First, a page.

McCain began his early military career when he was commissioned as an ensign and started two and a half years of training at Pensacola to become a naval aviator. While there, he earned a reputation as a man, he became a naval pilot of ground-attack aircraft. McCain began as a sub-par flier, at times careless and reckless, his aviation skills improved over time, he was seen as a good pilot, albeit one who tended to "push the envelope" in his flying. On July 3, 1965, McCain was 28 when he married Carol Shepp, who had worked as a runway model and secretary. McCain adopted her two young children Andrew, he and Carol had a daughter named Sidney. McCain requested a combat assignment and was assigned
San Jacinto County, Texas
San Jacinto County is a county in the U. S. state of Texas. As of the 2010 census, its population was 26,384, its county seat is Coldspring. The county's name comes from the Battle of San Jacinto which, in 1836, secured Texas' independence from Mexico and established a republic. According to the U. S. Census Bureau, the county has a total area of 628 square miles, of which 569 square miles is land and 59 square miles is water. U. S. Highway 59 Interstate 69 is under construction and will follow the current route of U. S. 59 in most places. U. S. Highway 190 State Highway 150 State Highway 156The TTC-69 component of the once-planned Trans-Texas Corridor went through San Jacinto County. Trinity County Polk County Liberty County Montgomery County Walker County Sam Houston National Forest As of the census of 2000, there were 22,246 people, 8,651 households, 6,401 families residing in the county; the population density was 39 people per square mile. There were 11,520 housing units at an average density of 20 per square mile.
The racial makeup of the county was 83.64% White, 12.64% Black or African American, 0.46% Native American, 0.28% Asian, 0.07% Pacific Islander, 1.63% from other races, 1.28% from two or more races. 4.87% of the population were Hispanic or Latino of any race. There were 8,651 households out of which 30.00% had children under the age of 18 living with them, 60.20% were married couples living together, 9.70% had a female householder with no husband present, 26.00% were non-families. 22.60% of all households were made up of individuals and 10.10% had someone living alone, 65 years of age or older. The average household size was 2.55 and the average family size was 2.98. In the county, the population was spread out with 25.20% under the age of 18, 7.40% from 18 to 24, 24.90% from 25 to 44, 26.60% from 45 to 64, 15.90% who were 65 years of age or older. The median age was 40 years. For every 100 females there were 100.50 males. For every 100 females age 18 and over, there were 97.40 males. The median income for a household in the county was $32,220, the median income for a family was $37,781.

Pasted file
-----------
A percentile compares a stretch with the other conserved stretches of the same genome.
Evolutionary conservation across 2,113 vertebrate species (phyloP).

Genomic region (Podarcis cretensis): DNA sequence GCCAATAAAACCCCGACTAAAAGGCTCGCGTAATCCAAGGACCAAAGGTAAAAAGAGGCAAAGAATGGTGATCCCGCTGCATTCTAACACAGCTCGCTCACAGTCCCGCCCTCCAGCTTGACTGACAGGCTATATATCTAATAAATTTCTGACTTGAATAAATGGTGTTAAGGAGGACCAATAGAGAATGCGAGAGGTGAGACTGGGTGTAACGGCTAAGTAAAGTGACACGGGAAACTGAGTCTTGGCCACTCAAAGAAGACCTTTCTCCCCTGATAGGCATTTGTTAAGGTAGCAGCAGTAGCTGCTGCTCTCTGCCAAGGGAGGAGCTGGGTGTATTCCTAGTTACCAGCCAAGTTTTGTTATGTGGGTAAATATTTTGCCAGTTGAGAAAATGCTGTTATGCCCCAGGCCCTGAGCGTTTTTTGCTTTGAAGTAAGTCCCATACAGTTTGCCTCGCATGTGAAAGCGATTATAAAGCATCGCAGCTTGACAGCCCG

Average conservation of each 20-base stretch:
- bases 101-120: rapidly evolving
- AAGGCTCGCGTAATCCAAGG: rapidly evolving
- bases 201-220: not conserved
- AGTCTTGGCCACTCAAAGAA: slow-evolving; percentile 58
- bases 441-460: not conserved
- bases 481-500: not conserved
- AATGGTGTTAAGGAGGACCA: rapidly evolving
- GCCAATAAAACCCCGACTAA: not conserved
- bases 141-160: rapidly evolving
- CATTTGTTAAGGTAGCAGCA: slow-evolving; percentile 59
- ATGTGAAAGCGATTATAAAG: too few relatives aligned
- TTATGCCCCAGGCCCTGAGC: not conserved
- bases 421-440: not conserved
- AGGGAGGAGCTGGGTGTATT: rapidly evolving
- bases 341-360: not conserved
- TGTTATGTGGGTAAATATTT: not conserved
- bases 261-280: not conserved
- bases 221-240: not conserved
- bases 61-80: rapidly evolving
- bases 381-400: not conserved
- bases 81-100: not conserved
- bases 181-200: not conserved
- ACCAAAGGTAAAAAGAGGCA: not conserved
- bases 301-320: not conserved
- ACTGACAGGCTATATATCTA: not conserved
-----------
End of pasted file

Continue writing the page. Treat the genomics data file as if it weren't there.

Males had a median income of $34,614 versus $22,313 for females. The per capita income for the county was $16,144. About 15.10% of families and 18.80% of the population were below the poverty line, including 22.80% of those under age 18 and 17.60% of those age 65 or over. District 3: Robert Nichols - first elected in 2006. District 18: Ernest Bailes - first elected in 2016 School districts include Coldspring-Oakhurst Consolidated Independent School District Shepherd Independent School District Cleveland Independent School District Willis Independent School District Coldspring Point Blank Shepherd Cape Royale Oakhurst List of museums in the Texas Gulf Coast National Register of Historic Places listings in San Jacinto County, Texas Recorded Texas Historic Landmarks in San Jacinto County San Jacinto County government's website San Jacinto County from the Handbook of Texas Online San Jacinto, TXGenWeb Focuses on genealogical research in San Jacinto County